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Seriously, what the f*** else could 2020 possibly have in store for us?
Just when you think it can't get any worse, there are gangs of highly armed primates cutting about a popular attraction.
This whole situation was noticed when workers at Knowsley Safari Park spotted the troop of monkeys carrying tools about with them.
The keepers at the park are worried that the baboons might have been armed by visitors 'for a laugh' in the hope that they'll start damaging other people's cars whilst they are going through the drive-through safari enclosure.
Anyone who has ever been to Knowsley Safari Park - or any other like it, for that matter - knows that the monkeys don't need arming to wreck the s*** out of your car.
Other people have speculated that the monkeys have simply made off with the tools after nicking them from the toolboxes of workmen who have been into their enclosure.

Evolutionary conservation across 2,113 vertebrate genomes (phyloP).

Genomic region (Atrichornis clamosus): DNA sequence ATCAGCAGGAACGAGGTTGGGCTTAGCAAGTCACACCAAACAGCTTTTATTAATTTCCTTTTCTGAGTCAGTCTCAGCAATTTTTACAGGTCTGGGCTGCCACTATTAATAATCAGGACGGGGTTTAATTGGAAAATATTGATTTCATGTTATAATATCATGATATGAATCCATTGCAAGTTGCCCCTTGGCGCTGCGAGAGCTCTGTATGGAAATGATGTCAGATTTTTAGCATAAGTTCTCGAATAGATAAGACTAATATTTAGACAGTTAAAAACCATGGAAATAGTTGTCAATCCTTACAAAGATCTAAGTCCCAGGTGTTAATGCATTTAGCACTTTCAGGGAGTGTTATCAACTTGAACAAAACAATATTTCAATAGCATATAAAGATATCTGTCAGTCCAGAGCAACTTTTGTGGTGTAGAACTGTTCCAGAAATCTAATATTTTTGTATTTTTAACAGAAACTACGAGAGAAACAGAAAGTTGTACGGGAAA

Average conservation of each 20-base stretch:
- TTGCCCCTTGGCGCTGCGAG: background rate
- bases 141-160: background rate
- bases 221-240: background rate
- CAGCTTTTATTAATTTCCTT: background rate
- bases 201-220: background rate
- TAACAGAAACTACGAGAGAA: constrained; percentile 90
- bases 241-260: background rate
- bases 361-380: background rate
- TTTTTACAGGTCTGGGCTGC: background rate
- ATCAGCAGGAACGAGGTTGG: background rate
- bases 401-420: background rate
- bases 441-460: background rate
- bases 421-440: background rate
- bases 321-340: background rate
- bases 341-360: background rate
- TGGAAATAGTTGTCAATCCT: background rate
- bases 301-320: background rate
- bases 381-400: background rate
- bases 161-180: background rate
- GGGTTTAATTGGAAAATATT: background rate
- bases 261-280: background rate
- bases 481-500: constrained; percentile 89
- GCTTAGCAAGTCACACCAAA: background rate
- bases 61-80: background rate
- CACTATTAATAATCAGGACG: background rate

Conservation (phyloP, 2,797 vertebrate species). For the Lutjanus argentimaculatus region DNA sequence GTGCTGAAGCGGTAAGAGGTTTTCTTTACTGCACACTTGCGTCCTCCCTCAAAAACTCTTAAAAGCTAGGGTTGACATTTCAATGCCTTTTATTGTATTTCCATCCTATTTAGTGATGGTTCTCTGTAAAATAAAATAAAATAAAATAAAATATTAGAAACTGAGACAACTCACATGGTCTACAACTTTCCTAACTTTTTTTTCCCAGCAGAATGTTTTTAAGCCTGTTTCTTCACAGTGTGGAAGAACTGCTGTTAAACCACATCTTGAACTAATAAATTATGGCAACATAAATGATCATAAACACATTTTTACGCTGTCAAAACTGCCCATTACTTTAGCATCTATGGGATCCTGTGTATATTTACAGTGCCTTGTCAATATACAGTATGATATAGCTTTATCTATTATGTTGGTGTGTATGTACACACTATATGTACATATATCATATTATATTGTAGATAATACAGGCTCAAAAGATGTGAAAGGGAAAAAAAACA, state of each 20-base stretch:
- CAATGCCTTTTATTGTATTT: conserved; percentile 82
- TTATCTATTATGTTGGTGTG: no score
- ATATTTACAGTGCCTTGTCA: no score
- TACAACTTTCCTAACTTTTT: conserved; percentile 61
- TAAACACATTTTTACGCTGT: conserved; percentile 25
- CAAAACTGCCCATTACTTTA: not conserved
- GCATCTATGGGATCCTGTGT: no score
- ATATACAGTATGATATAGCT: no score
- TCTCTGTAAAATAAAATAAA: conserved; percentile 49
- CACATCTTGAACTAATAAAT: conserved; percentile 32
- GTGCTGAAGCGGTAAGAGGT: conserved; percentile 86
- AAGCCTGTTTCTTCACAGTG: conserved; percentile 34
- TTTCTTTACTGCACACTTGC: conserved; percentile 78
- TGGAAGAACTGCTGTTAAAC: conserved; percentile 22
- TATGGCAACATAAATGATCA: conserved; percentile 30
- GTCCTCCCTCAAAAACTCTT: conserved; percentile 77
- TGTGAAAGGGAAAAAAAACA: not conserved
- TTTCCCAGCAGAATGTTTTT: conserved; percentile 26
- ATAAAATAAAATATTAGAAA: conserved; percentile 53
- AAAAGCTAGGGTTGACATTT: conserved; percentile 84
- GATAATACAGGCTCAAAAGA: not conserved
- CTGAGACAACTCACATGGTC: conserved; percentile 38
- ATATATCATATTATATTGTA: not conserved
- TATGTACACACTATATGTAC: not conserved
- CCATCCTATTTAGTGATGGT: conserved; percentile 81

Again, this is not an unlikely speculation, given the propensity of baboons to grab stuff and make off with it.
Usually it's just windscreen wipers and registration plates that they get away with, but now it seems they've managed to get tooled up in more than one way.
A mechanic from Sale told The Sunday Times: "I've had two customers this year who became victims of those baboons.
"The kids start chirping up saying they want monkeys all over the car, and the next thing you know, you're driving home with no registration plate."
One worker from the park - who is unnamed - said: "The baboons have been found with knives and screwdrivers. I do wonder if it's some of the guests handing them out."
However, there's a good chance that this whole thing is just a product of people telling tall tales about the park.
Sure, the monkeys might manage to get their hands on the occasional thing, but it's unlikely that they've ever grabbed something that could be truly dangerous to anyone.
It has been reported that the troop of baboons has managed to grab things like chainsaws, but that's almost certainly a load of old nonsense.
A spokesperson for Knowsley Safari Park said: "We believe many of these stories have grown in exaggeration as they've been retold, with embellishment to make the objects that are sometimes found in the enclosure seem more exciting and unbelievable."
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